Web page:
CAPE MAY COURT HOUSE — A handful of teenagers wearing white hardhats had to figure out how to move a 2,400-pound concrete block across an asphalt parking lot Thursday morning.

“This is the stuff they’re doing if a building collapses,” Cape May County Fire Marshal Connie Johnson said. “The whole time, they’re using math, physics, teamwork and they’re thinking about their safety and any victims’ safety.”

The group of students, all from Cape May County Technical High School, moved the block using a Wildwood Fire Department truck as an anchor, a cable and metal pipes with the help of instructors from the county’s Regional Urban Search Team.

The exercise was part of a new program between the school and the county Fire Academy that introduces students to careers in firefighting and other public safety fields at the Cape May County Public Safety Training Facility.

Nick Clemens, 15, of Dennis Township, isn’t totally set on a career path. He’s thinking he wants to become a police officer like his father, he said, and the extra training will help.

“I like the hands-on part,” said Clemens, a sophomore at the high school. “It’s a good class that you learn a lot that you can use later in life.”

Once the students complete the fire cadet program, they’ll be certified as a special law-enforcement officer I, in CPR and first aid, as well as in dispatching for 911 calls, said Matt Pleasants, a teacher at the high school.

“They can graduate high school with skills where they can be employed in the field,” Pleasants said. “Planting the seed right now, that’s what we’re doing.”

Inside a garage at the facility, another group of students, also equipped with white hard hats, used a high-pressure airbag to lift a trailer, adding wooden blocks underneath it for support.

Called cribbing, the blocks help keep a large object in position and support it while rescues are being made, Johnson said, adding they use the same system to lift buses, train cars and even buildings.

“I learn best hands-on, so it’s a better experience than sitting at a desk all day,” said Mattie Newby, 16, of Cape May Court House.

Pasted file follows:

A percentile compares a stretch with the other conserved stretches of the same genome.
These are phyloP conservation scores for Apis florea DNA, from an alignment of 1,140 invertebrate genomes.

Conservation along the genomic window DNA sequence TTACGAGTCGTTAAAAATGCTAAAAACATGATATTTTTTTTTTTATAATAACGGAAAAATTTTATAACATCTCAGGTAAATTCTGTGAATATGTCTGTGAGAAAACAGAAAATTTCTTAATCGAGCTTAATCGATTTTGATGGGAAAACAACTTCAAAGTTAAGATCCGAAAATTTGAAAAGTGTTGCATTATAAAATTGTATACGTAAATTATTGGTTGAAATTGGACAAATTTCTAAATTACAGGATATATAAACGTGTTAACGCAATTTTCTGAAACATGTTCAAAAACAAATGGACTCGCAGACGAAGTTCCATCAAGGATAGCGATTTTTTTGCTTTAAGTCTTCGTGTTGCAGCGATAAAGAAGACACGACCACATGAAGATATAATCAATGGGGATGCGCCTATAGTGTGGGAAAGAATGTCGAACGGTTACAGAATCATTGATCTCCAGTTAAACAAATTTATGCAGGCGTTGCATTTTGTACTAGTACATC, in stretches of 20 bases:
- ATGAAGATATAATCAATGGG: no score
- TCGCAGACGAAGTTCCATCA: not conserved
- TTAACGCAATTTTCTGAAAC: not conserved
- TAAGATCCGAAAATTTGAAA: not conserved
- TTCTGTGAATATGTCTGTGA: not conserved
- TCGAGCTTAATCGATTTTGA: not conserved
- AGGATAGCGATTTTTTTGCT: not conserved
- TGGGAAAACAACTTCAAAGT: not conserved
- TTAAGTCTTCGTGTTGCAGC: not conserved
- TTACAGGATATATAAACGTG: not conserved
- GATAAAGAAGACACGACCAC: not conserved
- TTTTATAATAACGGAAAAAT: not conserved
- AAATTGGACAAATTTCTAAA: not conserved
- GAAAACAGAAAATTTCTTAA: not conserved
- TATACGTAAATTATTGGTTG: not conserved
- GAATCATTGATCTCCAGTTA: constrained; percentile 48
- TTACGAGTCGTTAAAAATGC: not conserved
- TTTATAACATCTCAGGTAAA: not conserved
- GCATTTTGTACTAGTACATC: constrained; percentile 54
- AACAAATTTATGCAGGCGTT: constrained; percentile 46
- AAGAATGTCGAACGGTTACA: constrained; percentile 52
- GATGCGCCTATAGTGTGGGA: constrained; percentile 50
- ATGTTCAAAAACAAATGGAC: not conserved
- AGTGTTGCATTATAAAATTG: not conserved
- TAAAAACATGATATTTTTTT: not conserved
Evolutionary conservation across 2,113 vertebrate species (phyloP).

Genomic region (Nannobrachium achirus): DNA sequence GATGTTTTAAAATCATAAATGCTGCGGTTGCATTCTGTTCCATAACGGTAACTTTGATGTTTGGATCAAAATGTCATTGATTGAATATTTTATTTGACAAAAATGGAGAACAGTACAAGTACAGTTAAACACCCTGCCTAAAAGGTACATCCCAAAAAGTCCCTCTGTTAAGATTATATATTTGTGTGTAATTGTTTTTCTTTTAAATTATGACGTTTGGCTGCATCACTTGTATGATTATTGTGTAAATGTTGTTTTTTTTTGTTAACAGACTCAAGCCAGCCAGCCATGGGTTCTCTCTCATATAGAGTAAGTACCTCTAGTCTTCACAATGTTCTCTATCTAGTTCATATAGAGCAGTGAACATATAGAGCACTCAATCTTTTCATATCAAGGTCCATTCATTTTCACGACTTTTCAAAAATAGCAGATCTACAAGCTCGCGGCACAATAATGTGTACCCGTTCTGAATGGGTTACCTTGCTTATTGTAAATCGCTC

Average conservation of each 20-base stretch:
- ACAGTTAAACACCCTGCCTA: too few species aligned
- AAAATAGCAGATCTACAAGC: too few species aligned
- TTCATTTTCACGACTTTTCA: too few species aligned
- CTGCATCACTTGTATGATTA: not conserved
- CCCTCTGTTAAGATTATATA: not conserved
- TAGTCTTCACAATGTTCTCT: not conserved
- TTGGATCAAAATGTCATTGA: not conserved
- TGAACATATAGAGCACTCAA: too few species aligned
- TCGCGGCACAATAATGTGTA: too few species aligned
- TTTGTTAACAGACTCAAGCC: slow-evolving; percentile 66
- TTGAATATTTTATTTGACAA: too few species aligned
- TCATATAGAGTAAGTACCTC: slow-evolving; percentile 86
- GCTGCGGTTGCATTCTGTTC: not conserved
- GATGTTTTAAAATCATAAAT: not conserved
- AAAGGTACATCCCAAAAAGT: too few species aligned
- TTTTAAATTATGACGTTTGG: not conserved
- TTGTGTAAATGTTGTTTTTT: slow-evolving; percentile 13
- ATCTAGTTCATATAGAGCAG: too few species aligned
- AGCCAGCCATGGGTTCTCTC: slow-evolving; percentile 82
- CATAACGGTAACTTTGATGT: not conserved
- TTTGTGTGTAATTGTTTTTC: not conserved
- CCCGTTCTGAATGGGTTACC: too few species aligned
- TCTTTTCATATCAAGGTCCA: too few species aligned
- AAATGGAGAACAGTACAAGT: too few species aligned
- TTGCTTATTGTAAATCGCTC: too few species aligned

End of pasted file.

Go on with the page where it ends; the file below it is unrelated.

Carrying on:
The program was developed from the Fire 1 curriculum and testing, a national certification program for adults, said William Cripps, Wildwood fire official and an instructor for the class.

“It’s a different dynamic because we’re used to adults coming here, but it’s been easy to adapt,” Cripps said, adding the students sit for a 90-minute lecture and then get hands-on training twice a week.

One student, Gabe Dabow, is already a junior firefighter with the Green Creek Volunteer Fire Company in Middle Township.

Dabow, 16, said he “grew up in the fire service” because his dad is a firefighter in the same company, and he wants to be a career firefighter.

Even though it can be a dangerous career path, Dabow said he wasn’t worried, adding you just have to “look out for each other and pay attention” because serving the community has benefits that outweigh the risks.

“It may sound cheesy,” he said. “But it literally changes the community.”

And having the drive to be that change in the community is something Pleasants wants out of his students, he said.

“They’re learning firefighter skills where they can be a positive contributor to their community,” Pleasants said. “I ask the students if they have a genuine desire to help others. That’s what I look for, and this is a perfect fit.”

Contact: 609-272-7241 mbilinski@pressofac.com Twitter @ACPressMollyB

Staff Writer

My beat is public safety, following police and crime. I started in January 2018 here at the Press covering Egg Harbor and Galloway townships. Before that, I worked at the Reading Eagle in Reading, Pa., covering crime and writing obituaries.

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